The virtual care specialist Vivalink has released an improved version of its Biometrics Data Platform. The platform is geared toward clinical trials, and allows researchers to track the health of subjects outside of a traditional clinical environment.
In plain terms, that essentially means that the Platform is a remote patient monitoring solution that comes with the wearable sensors needed to capture biometric data, and the software needed to analyze it. On the hardware front, Vivalink offers a reusable ECG monitor that can run for as long as 120 hours on a single charge, a figure that is up from 72 hours in prior iterations of the sensor. Researchers also have access to temperature and cardiac detectors.
Once that information has been collected, Vivalink’s software will consolidate the data and transmit it for subsequent analysis. The Platform will automatically upload information to the cloud while it is connected to a network, though it will continue to gather information in places with a spotty internet connection. In those cases, the platform can store as much as 20 hours of medical data in a local cache, and will transmit that data once the connection is re-established.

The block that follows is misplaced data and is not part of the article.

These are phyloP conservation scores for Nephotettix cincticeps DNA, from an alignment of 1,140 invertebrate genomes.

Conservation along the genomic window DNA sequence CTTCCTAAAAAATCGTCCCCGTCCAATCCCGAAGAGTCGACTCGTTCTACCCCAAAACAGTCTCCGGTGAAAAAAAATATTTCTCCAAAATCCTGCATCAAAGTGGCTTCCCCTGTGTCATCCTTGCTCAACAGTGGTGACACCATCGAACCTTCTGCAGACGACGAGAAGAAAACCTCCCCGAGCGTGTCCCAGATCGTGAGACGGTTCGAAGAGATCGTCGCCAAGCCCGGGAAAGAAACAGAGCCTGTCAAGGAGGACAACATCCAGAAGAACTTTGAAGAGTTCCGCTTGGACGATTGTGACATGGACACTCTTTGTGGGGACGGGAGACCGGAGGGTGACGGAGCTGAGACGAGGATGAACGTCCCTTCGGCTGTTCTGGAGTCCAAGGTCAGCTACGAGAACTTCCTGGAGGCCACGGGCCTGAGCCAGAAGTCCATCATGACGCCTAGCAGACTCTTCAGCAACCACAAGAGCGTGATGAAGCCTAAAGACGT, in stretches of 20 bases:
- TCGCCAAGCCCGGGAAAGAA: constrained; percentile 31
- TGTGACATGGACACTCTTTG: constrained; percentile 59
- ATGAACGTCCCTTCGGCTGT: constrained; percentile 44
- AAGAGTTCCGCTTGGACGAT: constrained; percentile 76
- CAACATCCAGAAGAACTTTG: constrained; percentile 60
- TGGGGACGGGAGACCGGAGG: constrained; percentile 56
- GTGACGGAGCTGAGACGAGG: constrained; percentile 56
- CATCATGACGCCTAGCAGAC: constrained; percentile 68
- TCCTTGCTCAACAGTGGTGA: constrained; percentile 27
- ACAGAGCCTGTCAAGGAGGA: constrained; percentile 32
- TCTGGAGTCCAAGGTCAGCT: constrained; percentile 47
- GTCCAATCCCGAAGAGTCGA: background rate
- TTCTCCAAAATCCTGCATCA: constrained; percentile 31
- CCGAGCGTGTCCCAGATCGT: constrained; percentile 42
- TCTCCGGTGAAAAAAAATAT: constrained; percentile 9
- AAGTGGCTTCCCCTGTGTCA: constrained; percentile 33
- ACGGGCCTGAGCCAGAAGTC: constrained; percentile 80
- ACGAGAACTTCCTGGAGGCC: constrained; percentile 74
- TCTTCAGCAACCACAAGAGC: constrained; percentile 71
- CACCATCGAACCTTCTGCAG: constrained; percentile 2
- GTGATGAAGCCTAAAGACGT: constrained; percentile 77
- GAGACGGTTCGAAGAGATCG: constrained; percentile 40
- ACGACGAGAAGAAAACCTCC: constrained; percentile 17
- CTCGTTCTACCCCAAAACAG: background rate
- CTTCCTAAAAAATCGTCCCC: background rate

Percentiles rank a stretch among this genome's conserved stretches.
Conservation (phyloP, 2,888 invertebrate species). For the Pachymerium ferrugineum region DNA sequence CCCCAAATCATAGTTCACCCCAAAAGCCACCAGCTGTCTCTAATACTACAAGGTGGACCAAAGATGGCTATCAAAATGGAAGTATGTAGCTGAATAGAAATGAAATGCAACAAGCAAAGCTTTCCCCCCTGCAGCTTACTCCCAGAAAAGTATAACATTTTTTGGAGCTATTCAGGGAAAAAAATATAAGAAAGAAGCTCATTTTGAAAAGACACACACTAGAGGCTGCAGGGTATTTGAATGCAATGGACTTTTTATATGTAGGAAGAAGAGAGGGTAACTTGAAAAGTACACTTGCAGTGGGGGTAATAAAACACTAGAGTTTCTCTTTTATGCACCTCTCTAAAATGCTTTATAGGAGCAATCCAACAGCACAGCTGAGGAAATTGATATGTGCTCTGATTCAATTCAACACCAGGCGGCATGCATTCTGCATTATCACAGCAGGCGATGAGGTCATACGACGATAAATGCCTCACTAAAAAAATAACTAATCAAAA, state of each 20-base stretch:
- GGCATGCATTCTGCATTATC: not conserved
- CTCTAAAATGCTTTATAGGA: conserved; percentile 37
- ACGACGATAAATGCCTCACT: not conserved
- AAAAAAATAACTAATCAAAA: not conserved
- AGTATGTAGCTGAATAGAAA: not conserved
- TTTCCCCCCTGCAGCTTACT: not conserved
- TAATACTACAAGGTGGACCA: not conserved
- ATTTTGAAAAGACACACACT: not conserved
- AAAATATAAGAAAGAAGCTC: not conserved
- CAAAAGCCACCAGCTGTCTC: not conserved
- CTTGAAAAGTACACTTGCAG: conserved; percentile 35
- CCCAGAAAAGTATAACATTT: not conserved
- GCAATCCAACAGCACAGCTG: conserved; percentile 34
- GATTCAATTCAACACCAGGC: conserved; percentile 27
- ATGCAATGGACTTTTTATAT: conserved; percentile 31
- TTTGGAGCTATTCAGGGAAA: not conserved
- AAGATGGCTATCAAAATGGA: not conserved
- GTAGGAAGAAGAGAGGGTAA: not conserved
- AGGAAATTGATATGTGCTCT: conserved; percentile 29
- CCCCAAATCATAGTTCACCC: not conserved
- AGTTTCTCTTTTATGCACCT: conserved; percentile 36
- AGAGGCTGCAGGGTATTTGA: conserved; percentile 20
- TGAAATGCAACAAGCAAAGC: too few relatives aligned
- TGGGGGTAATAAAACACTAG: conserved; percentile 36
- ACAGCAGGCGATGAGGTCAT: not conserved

Vivalink’s data collection practices are compliant with the latest HIPAA and GDPR privacy requirements, while the sensors have been cleared for use in the United States, China, and the European Union. The Platform can capture data in real time or in a more episodic fashion, and comes with algorithms for arrhythmia and respiratory rate detection.
Patients, meanwhile, have access to a mobile app that allows them to track their own health. The Platform has been used for multiple medical research projects, including an atrial fibrillation study and a teenage stress and depression study at the University of California, San Francisco, and Stanford University, respectively.
The demand for Remote Patient Monitoring solutions increased during the COVID-19 pandemic. In that regard, solutions from companies like Vivalink, Vivify, and BioIntelliSense have allowed doctors to keep track of their patients when lockdowns made it unsafe to attend appointments in person.
August 20, 2021 – by Eric Weiss